J. M. Coetzee‘s Disgrace (1999)
David Lurie is hardly the hero of his own life, or anyone else’s. At 52, the protagonist of Disgrace is at the end of his professional and romantic game, and seems to be deliberately courting disaster. Long a professor of modern languages at Cape Town University College, he has recently been relegated to adjunct professor of communications at the same institution, now pointedly renamed Cape Technical University. Twice married and twice divorced, his magnetic looks on the wane, David rather cruelly seduces one of his students, and his conduct unbecoming is soon uncovered. Refusing to play the public-repentance game, David gets himself fired – a final gesture of contempt. Now, he thinks, he will write something on Byron’s last years. Not empty, unread criticism, “prose measured by the yard,” but a libretto. To do so, he heads for the Eastern Cape and his daughter’s farm. In her mid-20s, Lucy has turned her back on city sophistications: with five hectares, she makes her living by growing flowers and produce and boarding dogs. Just as David has settled into his temporary role as farm worker and unenthusiastic animal-shelter volunteer, he and Lucy are attacked by three black men. Unable to protect his daughter, David’s disgrace is complete. Hers, however, is far worse (www.amazon.com).
Andre Brink’a The Rights of Desire (2000)
Ruben Olivier: He’s 65, a widower with mild memories, a former librarian and inveterate reader. Olivier lives in post-apartheid South Africa, amidst the bitter recriminations and confused violence outside the very doorstep of his Cape Town manse. Olivier’s life, both public and private, is a study in shelter. Olivier’s sons, worried for their father’s safety after the random murder of his best pal and chess-opponent, are committed to spiriting him out of South Africa, but Olivier won’t submit. After all, he argues, he has Magrieta, his petulant black housekeeper, to look after him, and also Antje of Bengal, the ghost of a 17th century slave executed for the poisoning of her master and lover’s wife. To appease his children, nonetheless, Olivier agrees to take in a lodger. Enter Tessa Butler: 29, caustic and carnal. From their first conversation Olivier is in love: madly, deeply, as if all the illusions and allusions in his books had shuddered to life in one blinding instant. (www.salon.com)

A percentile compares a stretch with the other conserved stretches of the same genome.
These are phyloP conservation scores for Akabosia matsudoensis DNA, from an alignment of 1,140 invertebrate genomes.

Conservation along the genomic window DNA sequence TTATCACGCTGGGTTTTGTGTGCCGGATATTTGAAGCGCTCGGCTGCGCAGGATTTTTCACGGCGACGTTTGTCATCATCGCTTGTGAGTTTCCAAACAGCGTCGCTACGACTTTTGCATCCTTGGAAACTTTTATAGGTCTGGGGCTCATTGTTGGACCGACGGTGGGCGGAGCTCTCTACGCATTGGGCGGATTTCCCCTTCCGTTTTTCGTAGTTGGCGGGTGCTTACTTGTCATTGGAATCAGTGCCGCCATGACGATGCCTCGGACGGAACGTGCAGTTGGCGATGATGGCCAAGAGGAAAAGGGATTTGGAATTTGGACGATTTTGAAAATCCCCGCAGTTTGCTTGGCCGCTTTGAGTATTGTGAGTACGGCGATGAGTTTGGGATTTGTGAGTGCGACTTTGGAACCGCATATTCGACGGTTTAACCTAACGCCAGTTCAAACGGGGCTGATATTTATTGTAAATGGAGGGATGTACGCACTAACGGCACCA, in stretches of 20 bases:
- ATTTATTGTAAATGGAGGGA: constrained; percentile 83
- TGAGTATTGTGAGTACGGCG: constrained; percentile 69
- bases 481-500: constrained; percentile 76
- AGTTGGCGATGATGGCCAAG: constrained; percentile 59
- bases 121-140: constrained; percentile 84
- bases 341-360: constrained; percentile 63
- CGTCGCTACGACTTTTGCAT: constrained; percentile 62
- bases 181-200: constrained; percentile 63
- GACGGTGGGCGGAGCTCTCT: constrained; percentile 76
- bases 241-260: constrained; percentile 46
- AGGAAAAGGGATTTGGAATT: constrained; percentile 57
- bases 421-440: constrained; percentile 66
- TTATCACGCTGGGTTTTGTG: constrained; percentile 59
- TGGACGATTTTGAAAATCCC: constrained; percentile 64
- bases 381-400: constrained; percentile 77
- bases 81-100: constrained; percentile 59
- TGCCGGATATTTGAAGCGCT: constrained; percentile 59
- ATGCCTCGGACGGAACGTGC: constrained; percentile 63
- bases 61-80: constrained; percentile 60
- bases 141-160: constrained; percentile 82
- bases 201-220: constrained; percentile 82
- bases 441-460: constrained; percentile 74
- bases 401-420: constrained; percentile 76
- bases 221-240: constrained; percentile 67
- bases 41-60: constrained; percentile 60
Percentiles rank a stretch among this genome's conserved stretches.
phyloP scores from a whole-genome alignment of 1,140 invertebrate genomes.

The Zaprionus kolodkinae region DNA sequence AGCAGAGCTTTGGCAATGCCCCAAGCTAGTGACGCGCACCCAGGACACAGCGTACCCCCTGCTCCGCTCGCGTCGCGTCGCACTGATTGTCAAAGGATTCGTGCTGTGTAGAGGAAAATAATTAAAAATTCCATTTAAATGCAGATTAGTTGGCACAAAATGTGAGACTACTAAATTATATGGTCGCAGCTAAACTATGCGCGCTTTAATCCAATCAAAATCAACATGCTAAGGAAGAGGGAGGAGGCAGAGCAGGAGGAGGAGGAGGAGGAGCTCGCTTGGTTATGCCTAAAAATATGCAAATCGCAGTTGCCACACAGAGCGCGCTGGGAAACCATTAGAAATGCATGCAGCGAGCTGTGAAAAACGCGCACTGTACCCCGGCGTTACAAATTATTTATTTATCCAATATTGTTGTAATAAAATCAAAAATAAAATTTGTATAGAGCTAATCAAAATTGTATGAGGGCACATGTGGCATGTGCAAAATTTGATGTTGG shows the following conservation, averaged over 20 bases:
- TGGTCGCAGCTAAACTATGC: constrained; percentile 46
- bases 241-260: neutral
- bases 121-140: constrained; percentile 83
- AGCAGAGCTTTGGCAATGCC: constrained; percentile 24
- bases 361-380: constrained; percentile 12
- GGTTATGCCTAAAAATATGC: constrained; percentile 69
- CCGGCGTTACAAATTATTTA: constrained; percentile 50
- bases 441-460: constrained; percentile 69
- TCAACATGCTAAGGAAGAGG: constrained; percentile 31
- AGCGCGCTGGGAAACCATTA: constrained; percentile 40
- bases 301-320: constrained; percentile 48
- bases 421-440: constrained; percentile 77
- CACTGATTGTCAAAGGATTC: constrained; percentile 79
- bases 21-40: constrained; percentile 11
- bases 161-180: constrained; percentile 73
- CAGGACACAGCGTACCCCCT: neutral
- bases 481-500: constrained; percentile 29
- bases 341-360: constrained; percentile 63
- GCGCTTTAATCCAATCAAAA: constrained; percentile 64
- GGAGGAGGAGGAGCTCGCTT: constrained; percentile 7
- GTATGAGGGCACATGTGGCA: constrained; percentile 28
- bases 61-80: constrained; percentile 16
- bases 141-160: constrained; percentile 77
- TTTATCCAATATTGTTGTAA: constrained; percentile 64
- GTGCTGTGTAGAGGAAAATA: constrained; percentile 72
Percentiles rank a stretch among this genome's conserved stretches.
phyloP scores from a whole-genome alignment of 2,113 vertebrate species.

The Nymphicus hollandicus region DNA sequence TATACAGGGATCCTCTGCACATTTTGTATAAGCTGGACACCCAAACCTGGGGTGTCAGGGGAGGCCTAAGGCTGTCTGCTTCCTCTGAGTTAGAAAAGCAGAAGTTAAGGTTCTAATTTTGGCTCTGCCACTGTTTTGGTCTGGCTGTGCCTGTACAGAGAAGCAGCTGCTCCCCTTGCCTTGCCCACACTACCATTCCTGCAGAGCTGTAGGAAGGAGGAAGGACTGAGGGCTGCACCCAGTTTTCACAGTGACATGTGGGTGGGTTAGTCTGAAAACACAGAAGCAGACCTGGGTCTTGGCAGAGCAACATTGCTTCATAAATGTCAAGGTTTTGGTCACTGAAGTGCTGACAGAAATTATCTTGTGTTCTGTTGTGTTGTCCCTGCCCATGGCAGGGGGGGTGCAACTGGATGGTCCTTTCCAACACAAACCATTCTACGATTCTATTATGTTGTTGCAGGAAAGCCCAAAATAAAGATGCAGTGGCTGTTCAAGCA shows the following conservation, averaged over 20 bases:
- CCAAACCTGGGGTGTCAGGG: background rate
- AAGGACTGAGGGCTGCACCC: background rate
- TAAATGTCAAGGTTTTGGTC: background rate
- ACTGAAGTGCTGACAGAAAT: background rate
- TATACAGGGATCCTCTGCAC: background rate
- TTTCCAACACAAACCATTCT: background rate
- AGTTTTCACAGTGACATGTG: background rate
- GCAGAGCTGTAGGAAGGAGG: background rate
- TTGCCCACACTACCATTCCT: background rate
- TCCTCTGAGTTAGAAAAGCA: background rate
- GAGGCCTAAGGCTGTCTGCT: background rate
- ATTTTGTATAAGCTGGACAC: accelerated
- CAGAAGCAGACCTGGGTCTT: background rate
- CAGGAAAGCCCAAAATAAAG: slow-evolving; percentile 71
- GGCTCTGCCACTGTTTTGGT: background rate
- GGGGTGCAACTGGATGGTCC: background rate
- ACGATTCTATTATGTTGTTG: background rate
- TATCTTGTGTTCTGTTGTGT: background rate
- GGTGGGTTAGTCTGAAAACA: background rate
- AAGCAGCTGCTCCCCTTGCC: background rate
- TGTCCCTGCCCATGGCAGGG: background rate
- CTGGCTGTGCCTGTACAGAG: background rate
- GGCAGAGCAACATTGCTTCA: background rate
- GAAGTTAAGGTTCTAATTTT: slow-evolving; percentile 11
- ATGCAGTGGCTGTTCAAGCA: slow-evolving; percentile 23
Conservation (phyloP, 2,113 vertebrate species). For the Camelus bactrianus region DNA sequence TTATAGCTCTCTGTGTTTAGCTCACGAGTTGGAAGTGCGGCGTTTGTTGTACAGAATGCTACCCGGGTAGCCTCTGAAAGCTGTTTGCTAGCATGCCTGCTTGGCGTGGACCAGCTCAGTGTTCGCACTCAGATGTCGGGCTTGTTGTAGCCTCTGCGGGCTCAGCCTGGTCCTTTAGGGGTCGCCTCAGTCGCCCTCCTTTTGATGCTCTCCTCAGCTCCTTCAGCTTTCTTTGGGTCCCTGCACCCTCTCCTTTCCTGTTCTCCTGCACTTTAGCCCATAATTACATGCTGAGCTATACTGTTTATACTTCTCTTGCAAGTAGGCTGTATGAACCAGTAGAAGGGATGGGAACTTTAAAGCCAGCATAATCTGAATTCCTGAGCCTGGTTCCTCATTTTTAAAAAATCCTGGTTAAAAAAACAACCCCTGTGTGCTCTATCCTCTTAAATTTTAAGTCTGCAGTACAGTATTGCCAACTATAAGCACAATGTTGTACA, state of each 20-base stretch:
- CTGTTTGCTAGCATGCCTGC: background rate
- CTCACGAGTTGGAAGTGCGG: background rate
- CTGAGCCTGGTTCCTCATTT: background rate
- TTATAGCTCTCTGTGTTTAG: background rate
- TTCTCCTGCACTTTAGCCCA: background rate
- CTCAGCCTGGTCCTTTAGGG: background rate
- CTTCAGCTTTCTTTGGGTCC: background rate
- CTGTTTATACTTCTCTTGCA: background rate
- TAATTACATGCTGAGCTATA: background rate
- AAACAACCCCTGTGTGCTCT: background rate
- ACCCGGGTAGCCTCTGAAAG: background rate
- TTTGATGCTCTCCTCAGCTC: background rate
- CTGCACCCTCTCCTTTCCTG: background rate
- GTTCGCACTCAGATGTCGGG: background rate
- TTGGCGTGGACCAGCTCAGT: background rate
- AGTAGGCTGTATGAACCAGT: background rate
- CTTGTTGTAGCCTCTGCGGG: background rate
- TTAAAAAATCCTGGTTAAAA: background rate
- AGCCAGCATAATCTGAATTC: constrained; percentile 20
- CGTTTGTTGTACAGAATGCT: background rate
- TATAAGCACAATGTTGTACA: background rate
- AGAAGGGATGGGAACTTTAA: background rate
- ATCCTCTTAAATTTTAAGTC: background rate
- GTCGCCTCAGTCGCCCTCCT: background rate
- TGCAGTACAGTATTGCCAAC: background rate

Rian Malan’s My Traitor’s Heart (1990)
The first part of the book is the personal confession of a liberal young Afrikaner and the second, which takes up well over half the book, has the ironic title, ‘=”Tales of Ordinary Murder.” The third part, “A Root in Arid Ground,” tells the story of Neil Alcock and his wife Creina and of their experimental settlement at Mdukatshani across the Tugela from Msinga, the most violent rural area in the whole country. So Malanhas in fact written three books in one but he has fused the three together with a passionate and compelling logic to produce what may well come to be seen as the most starkly illuminating book to have been written about South Africa in recent times.
Athol Fugard’s My Children! My Africa! (1989)
Apartheid was ending and Fugard attacks the decision of the ANC to boycott schools and the damage it would cause a generation of Africans. Fugard has moved from the injustices of the South African government to the mistakes of the ANC (www.iainfisher.com).
- Dutta, Shanta. Ambivalence in Hardy: A Study of His Attitudes Towards Women. New York: St. Martin’s, 2000.
- Fisher, Iain. “Athol Fugard: Statements.” 19 Nov. 2001. Web. <http://www.xs4all.nl/~fisher/fugard.html>
- Fried, Kerry. “Disgrace by J.M. Coetzee; Editorial Reviews.” Amazon.com. 3 Nov. 2001. Web. <http://www.amazon.com/exec/obidos/ASIN/0140296409/qid=1005443285/sr=8-1/ref=sr_8_3_1/002-1536129-1532066>
- Miles, Jonathan. “The Rights of Desire by Andre Brink.” (19 April 2001) Salon.com. 3 Nov. 2001. Web. <http://www.salon.com/books/review/2001/04/19/brink/>
Author: Sara Blyn, Fall 2001
Last edited: October 2017